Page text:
Written by Alan Janes. Tx 8th January 1982
Gripper and Denny continue to extort money from Roland, but he’s far from their only victim. Jonah and Zammo are also targeted and both (reluctantly) pay up. Jonah doesn’t seem too bothered – ten pence a week seems a small price to pay for not getting your head kicked in – but Zammo sees the bigger picture. If they give in now then Gripper will always be there and his demands will only increase. Zammo briefly considers taking Gripper on, but quickly admits that it wouldn’t be an equal fight. Neither seems to consider that if they find Gripper’s other victims there would be safety in numbers.
This episode provides us a good opportunity to stop and examine how proactive the school was at dealing with Gripper. Jonah and Zammo tell Mr Hopwood about Gripper’s demands for money, but he seems initially disinterested – as it’ll be their word against his how can anything be proved? However he does decide to ask Gripper to turn out his pockets – and finds a considerable amount of change – which does back up the boy’s story. Hopwood warns Gripper to cease his actions (threatening him with physical violence in a way that wasn’t unfamiliar in the early series of Grange Hill) but that’s as far as he goes. Surely experience would have told him that Gripper wouldn’t give up that easily?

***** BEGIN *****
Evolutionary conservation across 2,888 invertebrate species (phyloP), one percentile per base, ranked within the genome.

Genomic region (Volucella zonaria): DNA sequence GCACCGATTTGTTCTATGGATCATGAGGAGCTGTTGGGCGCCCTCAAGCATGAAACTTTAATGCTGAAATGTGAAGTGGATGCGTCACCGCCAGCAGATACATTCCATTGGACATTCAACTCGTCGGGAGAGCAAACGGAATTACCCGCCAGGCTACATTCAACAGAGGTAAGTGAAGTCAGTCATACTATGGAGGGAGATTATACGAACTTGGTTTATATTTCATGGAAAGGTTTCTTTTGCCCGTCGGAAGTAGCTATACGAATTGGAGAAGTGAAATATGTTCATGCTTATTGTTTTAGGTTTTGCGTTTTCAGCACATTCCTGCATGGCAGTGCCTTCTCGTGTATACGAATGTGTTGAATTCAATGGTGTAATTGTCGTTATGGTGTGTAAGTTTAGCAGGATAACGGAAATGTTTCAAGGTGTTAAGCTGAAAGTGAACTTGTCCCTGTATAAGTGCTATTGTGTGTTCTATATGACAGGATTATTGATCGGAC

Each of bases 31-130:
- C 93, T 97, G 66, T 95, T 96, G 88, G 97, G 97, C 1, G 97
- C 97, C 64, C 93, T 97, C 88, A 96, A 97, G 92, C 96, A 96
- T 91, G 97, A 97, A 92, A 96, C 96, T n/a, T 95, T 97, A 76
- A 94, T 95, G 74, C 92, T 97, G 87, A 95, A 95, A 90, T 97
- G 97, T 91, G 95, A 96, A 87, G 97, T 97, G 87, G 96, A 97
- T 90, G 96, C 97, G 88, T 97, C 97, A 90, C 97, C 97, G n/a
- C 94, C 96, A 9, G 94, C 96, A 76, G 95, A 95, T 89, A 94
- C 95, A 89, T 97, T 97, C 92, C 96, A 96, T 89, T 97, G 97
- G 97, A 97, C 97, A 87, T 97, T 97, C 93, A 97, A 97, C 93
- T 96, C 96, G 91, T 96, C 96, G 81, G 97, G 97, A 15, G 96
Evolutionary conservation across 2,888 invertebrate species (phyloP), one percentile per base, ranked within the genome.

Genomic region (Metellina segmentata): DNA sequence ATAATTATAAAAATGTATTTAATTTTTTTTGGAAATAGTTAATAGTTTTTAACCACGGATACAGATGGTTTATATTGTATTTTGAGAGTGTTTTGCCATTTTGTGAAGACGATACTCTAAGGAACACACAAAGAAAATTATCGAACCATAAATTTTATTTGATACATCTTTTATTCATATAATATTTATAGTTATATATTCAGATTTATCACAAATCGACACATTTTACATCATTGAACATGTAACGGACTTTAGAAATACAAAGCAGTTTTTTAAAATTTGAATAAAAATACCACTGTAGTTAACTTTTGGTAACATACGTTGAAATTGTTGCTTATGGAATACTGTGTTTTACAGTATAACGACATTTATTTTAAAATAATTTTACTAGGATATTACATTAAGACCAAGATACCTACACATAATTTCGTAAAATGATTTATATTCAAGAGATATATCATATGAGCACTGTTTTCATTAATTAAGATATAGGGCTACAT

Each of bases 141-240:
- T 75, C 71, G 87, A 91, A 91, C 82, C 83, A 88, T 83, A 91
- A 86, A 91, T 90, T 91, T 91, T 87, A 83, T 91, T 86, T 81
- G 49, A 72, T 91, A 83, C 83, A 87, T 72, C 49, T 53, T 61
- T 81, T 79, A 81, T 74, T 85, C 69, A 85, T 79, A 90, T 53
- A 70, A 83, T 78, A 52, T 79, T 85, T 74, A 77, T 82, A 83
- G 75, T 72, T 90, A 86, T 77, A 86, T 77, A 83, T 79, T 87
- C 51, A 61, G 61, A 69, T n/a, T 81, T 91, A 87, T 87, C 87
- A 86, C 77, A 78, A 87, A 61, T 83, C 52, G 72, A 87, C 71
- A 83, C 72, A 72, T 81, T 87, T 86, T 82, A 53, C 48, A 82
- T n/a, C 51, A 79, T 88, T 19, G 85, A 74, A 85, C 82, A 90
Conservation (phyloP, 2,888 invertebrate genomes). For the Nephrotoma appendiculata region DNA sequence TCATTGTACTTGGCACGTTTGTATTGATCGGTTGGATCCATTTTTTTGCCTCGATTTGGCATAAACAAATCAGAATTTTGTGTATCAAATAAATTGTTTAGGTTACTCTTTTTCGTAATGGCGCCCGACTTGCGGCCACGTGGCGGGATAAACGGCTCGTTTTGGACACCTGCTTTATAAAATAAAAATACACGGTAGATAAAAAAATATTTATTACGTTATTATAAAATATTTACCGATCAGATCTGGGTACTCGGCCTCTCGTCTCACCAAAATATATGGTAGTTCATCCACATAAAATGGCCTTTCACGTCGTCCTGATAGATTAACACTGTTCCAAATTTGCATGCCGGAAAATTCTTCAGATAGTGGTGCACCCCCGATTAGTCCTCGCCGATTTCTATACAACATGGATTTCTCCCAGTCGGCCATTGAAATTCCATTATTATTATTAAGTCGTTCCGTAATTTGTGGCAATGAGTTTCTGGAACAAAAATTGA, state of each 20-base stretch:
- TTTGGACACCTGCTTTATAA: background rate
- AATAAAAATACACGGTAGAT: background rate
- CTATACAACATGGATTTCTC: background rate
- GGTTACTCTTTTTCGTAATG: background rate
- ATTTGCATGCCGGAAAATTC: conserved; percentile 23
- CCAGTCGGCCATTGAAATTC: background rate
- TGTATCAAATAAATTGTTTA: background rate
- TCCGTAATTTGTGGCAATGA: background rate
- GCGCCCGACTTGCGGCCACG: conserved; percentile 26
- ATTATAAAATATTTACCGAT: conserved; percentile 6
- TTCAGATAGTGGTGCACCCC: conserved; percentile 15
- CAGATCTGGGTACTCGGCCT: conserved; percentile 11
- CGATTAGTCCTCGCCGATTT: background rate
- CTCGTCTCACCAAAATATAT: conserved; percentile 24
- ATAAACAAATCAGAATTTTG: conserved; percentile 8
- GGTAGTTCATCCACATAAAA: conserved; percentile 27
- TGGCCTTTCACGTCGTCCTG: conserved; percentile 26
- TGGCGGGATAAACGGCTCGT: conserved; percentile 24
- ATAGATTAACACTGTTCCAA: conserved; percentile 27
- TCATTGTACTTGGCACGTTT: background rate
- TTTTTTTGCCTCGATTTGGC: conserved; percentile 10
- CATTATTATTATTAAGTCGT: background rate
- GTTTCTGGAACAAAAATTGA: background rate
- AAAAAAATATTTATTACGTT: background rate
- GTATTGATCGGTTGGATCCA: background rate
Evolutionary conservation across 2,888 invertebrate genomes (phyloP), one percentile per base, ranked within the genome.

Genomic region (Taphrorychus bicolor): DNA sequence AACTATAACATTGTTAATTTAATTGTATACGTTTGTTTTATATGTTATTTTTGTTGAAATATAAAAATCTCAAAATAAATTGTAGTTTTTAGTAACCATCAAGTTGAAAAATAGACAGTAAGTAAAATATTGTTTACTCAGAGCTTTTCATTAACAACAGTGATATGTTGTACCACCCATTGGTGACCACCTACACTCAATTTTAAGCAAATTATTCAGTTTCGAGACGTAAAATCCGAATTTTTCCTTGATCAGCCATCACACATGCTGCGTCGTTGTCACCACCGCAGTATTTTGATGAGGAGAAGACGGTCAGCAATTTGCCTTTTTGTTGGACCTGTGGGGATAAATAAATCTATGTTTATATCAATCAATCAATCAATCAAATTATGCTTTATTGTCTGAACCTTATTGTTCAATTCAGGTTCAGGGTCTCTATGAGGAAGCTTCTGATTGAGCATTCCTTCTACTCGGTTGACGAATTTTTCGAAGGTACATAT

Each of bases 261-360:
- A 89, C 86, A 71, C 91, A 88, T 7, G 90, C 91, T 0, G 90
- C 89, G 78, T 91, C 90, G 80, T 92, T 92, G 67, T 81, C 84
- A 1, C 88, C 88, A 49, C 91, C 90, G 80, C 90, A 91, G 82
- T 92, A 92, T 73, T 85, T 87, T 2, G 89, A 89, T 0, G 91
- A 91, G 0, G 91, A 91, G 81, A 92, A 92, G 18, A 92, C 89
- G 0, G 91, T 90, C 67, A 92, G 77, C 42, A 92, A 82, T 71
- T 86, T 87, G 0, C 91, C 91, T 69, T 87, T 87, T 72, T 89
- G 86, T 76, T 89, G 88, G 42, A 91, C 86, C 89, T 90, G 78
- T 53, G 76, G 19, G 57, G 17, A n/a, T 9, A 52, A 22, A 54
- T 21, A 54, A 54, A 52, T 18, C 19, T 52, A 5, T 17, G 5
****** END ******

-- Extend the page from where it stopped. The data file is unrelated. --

Roland’s experiences are even more interesting. He’s skipped school several times (in order to avoid Gripper) and most disturbingly of all deliberately cuts his hand with a chisel in woodwork. He hopes to be sent home and is clearly upset to be told that the nurse will be able to deal with it by putting on a plaster. Whilst this foreshadows the more extreme measures he’ll take later in the series to escape Gripper, it should have sent alarm bells ringing amongst the staff. Mrs McClusky does want the boy to see an educational psychologist, but it’s plain that they consider the problem is purely down to Roland’s attitude. Even after he’s told them that he’s been systematically bullied they don’t seem interested in finding out if his story was true. Is it that they simply believe he’s making up tales to explain his bad behaviour?
Elsewhere, there’s light relief as Annette attempts to gain revenge on Jonah by throwing a stink-bomb at him. She indirectly does him a good turn – he and Zammo were being threatened by Gripper at the time and the smell is enough to drive the older boy off. Leaving us with the immortal line from Jonah. “Cor Gripper, you’ve done something in your trousers”!